Interview: You Me At Six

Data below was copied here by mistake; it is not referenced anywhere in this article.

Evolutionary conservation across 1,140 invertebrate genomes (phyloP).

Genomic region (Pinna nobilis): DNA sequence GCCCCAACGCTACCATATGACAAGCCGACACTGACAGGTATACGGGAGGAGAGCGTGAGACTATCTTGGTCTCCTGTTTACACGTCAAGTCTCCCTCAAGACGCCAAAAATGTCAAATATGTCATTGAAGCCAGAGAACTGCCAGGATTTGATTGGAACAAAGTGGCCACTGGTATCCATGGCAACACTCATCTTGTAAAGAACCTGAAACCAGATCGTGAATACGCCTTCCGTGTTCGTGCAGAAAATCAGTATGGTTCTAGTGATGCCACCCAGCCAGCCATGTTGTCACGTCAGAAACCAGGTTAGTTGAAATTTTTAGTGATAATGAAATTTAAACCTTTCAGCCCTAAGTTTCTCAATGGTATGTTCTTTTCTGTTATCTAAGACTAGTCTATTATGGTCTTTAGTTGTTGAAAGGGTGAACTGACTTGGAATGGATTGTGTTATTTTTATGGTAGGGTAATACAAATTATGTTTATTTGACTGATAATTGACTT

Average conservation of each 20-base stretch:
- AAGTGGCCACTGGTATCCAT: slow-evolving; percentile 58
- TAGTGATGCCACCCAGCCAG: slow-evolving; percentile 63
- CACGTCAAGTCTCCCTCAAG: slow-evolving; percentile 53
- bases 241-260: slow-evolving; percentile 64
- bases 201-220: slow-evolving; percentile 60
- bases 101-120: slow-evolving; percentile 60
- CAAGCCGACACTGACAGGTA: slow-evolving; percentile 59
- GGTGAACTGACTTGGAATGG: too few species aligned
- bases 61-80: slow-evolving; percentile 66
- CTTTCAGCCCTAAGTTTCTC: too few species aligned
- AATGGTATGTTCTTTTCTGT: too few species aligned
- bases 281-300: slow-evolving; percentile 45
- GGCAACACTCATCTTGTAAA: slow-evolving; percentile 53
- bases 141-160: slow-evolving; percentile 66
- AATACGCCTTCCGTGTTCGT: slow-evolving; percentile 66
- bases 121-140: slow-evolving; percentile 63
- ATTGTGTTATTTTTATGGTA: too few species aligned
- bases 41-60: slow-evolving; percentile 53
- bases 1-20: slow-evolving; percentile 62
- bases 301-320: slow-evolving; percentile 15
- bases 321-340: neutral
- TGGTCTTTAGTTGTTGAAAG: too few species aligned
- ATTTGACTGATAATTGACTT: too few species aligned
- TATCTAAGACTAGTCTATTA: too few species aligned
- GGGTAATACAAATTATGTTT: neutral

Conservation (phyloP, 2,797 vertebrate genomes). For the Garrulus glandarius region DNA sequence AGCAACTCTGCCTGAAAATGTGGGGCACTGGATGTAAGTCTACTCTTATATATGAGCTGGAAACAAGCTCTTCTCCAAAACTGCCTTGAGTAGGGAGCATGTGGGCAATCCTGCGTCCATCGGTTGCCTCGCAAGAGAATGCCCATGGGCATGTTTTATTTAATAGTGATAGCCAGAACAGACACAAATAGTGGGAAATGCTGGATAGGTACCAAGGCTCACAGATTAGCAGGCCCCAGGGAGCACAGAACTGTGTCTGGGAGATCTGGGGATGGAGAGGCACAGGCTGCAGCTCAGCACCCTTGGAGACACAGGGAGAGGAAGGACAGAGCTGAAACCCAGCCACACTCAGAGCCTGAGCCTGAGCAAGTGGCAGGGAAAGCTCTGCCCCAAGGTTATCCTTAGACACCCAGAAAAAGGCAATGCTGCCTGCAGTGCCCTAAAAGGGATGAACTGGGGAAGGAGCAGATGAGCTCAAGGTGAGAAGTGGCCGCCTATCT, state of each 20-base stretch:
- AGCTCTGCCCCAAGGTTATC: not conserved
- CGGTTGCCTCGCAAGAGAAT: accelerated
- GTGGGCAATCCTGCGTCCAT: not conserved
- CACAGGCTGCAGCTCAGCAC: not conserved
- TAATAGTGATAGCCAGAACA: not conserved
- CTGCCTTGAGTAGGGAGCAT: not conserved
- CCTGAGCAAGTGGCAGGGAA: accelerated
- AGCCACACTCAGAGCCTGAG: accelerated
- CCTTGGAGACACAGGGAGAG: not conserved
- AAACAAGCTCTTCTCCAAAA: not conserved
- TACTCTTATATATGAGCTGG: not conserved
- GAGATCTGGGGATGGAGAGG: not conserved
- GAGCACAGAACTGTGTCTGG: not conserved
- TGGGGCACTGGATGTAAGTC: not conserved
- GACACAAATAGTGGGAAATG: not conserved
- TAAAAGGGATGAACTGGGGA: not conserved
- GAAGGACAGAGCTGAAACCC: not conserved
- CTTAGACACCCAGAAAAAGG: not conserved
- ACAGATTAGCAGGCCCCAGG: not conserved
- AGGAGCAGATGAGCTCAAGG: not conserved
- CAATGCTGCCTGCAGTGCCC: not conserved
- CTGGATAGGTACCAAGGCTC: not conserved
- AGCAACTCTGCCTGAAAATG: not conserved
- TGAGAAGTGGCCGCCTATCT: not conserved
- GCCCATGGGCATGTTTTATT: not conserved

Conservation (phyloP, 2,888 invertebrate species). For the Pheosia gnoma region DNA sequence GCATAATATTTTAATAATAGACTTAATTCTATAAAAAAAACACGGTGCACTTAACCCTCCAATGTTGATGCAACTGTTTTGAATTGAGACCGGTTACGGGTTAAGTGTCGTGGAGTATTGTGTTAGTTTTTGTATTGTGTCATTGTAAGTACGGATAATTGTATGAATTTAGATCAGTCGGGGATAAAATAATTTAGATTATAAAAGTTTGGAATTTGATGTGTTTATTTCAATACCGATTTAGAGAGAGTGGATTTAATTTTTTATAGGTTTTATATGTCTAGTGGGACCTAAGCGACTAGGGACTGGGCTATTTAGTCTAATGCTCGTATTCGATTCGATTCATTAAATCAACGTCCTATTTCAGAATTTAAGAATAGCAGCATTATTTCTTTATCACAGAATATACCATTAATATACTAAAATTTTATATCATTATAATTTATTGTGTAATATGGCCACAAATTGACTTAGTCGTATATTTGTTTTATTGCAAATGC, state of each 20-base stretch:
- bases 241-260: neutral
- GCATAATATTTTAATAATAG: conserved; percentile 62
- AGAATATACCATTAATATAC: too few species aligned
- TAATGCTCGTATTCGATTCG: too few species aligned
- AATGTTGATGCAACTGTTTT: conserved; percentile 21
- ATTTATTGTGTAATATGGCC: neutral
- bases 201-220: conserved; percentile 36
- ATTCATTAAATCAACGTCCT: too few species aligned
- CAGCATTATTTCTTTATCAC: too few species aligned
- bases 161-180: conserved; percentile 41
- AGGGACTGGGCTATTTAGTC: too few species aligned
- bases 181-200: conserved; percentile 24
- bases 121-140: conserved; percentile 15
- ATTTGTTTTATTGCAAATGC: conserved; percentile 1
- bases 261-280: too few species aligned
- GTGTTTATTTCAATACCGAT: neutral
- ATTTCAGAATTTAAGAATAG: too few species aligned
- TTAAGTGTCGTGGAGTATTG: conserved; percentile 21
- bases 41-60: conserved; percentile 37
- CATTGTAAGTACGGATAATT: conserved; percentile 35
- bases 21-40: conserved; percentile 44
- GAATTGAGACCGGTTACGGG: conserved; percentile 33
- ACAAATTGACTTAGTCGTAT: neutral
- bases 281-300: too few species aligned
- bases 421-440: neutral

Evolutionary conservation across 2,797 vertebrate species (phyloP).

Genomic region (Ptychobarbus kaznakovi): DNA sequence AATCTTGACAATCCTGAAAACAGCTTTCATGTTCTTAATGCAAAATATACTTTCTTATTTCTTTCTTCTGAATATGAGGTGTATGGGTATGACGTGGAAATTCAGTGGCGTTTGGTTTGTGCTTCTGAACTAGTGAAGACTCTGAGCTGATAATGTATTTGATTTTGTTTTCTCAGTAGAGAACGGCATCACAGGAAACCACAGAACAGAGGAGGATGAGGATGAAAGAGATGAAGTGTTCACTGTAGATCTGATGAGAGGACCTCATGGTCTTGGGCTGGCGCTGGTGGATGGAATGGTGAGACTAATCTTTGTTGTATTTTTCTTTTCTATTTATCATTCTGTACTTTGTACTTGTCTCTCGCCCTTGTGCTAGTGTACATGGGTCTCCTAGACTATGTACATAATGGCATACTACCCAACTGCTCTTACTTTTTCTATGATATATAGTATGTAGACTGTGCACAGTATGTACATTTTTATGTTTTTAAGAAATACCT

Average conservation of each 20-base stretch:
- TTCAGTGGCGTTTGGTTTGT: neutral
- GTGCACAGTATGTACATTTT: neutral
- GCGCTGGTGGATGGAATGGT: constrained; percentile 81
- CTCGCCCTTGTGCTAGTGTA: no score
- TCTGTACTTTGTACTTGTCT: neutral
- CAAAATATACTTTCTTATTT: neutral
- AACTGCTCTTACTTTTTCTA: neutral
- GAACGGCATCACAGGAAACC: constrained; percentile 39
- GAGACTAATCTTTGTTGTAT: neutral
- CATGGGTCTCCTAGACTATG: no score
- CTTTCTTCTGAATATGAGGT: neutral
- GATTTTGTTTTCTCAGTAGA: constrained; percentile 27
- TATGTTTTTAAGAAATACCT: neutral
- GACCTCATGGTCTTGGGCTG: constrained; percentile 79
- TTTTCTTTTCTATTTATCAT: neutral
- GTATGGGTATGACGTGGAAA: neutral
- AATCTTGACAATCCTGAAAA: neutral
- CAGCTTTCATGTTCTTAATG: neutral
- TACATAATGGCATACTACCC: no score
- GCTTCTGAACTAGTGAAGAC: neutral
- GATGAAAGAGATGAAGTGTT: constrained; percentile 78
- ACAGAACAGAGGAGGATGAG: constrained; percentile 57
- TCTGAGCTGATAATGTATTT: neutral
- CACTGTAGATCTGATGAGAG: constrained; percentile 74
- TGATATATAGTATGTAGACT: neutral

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It's hard to believe that it's nearly been ten years since You Me At Six made their debut. A decade of rollicking riffs, emotionally charged lyricism and punching choruses. The Surrey quintet kicked their way into the hearts of many, with roughened up tracks to soundtrack our equally turbulent teenage years. The secret? Frontman Josh Franceschi wishes he knew. “We'd bottle it up and we'd give it to other bands,” he says, a sense of bafflement and disbelief in his voice, as a guy in his mid-twenties still making music with his teenage mates. “I'm sure that there's a lot of other bands who would love to have a ten-year career and be lucky enough to have the fan base that we've always had; that grows with us and also trusts us to try new things and have supported us. Not many bands are as fortunate as we are… there's been so many bands that I've seen come and go that have been great friends of ours - who could've and should've and made a lifetime out of it and been successful.” Describing their run as an “anomaly”, Josh notes the power of You Me At Six. He never expected that not only would fans be falling over themselves for the new records, but still poring over the old. The classics; thunderous ‘Underdog’, barbed ‘Take Off Your Colours’ and the taunting ‘Loverboy’ are still beloved – “It's just bizarre, well not bizarre, but strange to us still that we are who we are and we're still going.” Last year, the lads locked themselves away to work on latest record, Night People. “I think just giving ourselves time to be who we wanted to be and write the songs that we wanted to write ultimately just gave us the freedom to try new things,” he reminisces. The album feels bigger, swelling with passion of the dedicated musicians. It acts as a statement of intent; that this is a band who know what they’re good at, but want to push that to the limits. ‘Brand New’ feels anthemic with a rousing vocal, ‘Make Your Move’ bites with thrashing instrumentals, whilst the title track moves like a slick predator. “When you don't have the distractions of the internet or other bands, you can really figure out who you are and what you want to create. With we worked really hard to challenge ourselves.” It's a step in a new direction; sharper and even more venomous. From slow burning to stadium filling, the album is versatile but truly knows itself. It’s unafraid to expose emotions, and uncage inner thoughts. Ballsy without being cocky. You Me At Six have led generations; they’ve been the staple musicians in many lives. “Whether it be the coolest thing in the world or not, we pride ourselves on just trying to be nice guys and be the way that our families raised us,” says Josh, exploring how the band have always focussed on longevity – to be there for the fans. “In the position of You Me At Six, collectively and individually we try and treat the band as if it were our favourite band because we know that there are people where You Me At Six has been at a point in their life, or are now.” Acknowledging that there’s a YMAS staple that works, the band have a thrive to evolve and strengthen even after all of these years. With reflection in his voice he says, “Maybe that's why we still appeal, because we're meeting and reaching people at different times in their lives but we're not just trying to regurgitate the same old shit all the time.
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